Neurodynamics in fMRI and its clinical applications


Antoine Bernas

PhD candidate

Sveta Zinger


Bert Aldenkamp


Why neurodynamics?

Magnetic resonance imaging (MRI) is one of the most powerful brain imaging technique. It allows, in vivo, a visualization at submillimeter scale of brain tissues, and hence, represents a great tool for diagnoses of brain diseases, disorders or impairments. With the emergence of functional MRI (fMRI), not only structures, but also brain activity is assessable. FMRI images can provide insights on the functional brain and its network organization (functional connectivity), and hence deliver new descriptors for brain disorders when brain structures are not impaired. This is particularly interesting in case of cognitive impairments or behavioral and developmental brain disorders. However, in some pathologies, neither brain morphometry nor its functional connectivity seems to differ when compared with a ‘healthy’ population. This is the case for individuals with autism spectrum disorder (ASD). That is why, over the past decade, neuroscientists have started to investigate the effectiveness of the functional connectivity between nodes of a given functional networks (within the network), or between the networks. But more interestingly, it is the changes in these effective connectivity values that can provide new information over the development of a pathology (such as autism). That is what we describe here as neurodynamics.

A concrete case

In order to prove the concept that brain dynamics is insightful in understanding a brain disorder and may be helpful for diagnosing it, a framework to assess and compare brain dynamics between two cohorts was built, and showed interesting and clinically relevant results in case of adolescents with ASD. The figure below shows the directed brain dynamic pattern between the ventral stream and executive networks that has a weaker effective connectivity in autism (as compared to controls).


Limitations and new direction

The study on autism uses Granger causality for comparing neurodynamic patterns, and therefore, assumes stationarity in brain signals – which is quite not the brain dynamics realm. Also Granger causality gives us only one value to describe causal-effect between two networks over the full scan length, and hence, loses the time properties of the effective connectivity - when is that causal-effect within or between networks strong or weak?- Therefore, a new direction using wavelet coherence, that allows to describe localized (in time and frequency spaces) correlations between two signals, is currently investigated. Wavelet coherence maps and their localized phase information between two functional networks have already produced great results in case of autism – creation of a wavelet coherence-based classifier for autism is on-going.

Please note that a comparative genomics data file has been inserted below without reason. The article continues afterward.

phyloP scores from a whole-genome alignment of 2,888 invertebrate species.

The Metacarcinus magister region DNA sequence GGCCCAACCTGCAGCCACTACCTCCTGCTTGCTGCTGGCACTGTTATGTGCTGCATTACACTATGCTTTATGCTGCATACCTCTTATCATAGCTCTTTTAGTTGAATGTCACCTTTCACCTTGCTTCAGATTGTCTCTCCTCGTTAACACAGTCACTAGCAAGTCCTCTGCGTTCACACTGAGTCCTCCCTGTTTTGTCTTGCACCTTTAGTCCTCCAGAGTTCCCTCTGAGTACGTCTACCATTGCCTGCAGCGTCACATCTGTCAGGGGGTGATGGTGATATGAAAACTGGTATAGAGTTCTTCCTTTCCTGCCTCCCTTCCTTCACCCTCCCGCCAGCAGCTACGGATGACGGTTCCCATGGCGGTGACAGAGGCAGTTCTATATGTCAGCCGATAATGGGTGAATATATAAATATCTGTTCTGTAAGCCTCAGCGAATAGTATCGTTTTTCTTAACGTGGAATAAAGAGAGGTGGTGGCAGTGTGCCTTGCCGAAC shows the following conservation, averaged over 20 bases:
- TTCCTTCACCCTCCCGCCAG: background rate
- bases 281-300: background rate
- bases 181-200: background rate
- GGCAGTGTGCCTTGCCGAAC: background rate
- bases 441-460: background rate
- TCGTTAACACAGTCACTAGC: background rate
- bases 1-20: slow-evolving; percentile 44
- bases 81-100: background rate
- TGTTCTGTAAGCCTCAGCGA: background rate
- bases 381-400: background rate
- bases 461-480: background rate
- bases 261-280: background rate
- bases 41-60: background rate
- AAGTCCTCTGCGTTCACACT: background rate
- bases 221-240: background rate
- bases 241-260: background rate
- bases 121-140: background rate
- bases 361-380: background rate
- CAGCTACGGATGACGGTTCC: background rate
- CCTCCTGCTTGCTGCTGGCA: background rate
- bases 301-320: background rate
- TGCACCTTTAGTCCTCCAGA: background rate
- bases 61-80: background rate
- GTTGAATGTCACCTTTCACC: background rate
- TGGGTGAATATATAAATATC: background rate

A multidisciplinary project Finally, this project is part of Neu3-ca, a multidisciplinary and international research program. Neu3-ca stands for neurodegeneration, neuronal network, and neuromodulation in epilepsy-induced cognitive ageing. This program aims at looking at the accelerated cognitive ageing phenomenon observed in certain types of epilepsy, its network organization, and the hypothetic cognitive improvement by neuromodulation (brain stimulation). Therefore, brain dynamics parameters could represent great descriptors of the cognitive decline and the origin of the accelerating process. Neurodynamics are also insightful to help describe or predict possible outcomes of brain stimulation. Finally such fundamental research on brain dynamics could help building a cognitive ageing model, not only in case of brain pathology, but also for the ‘healthy’ population.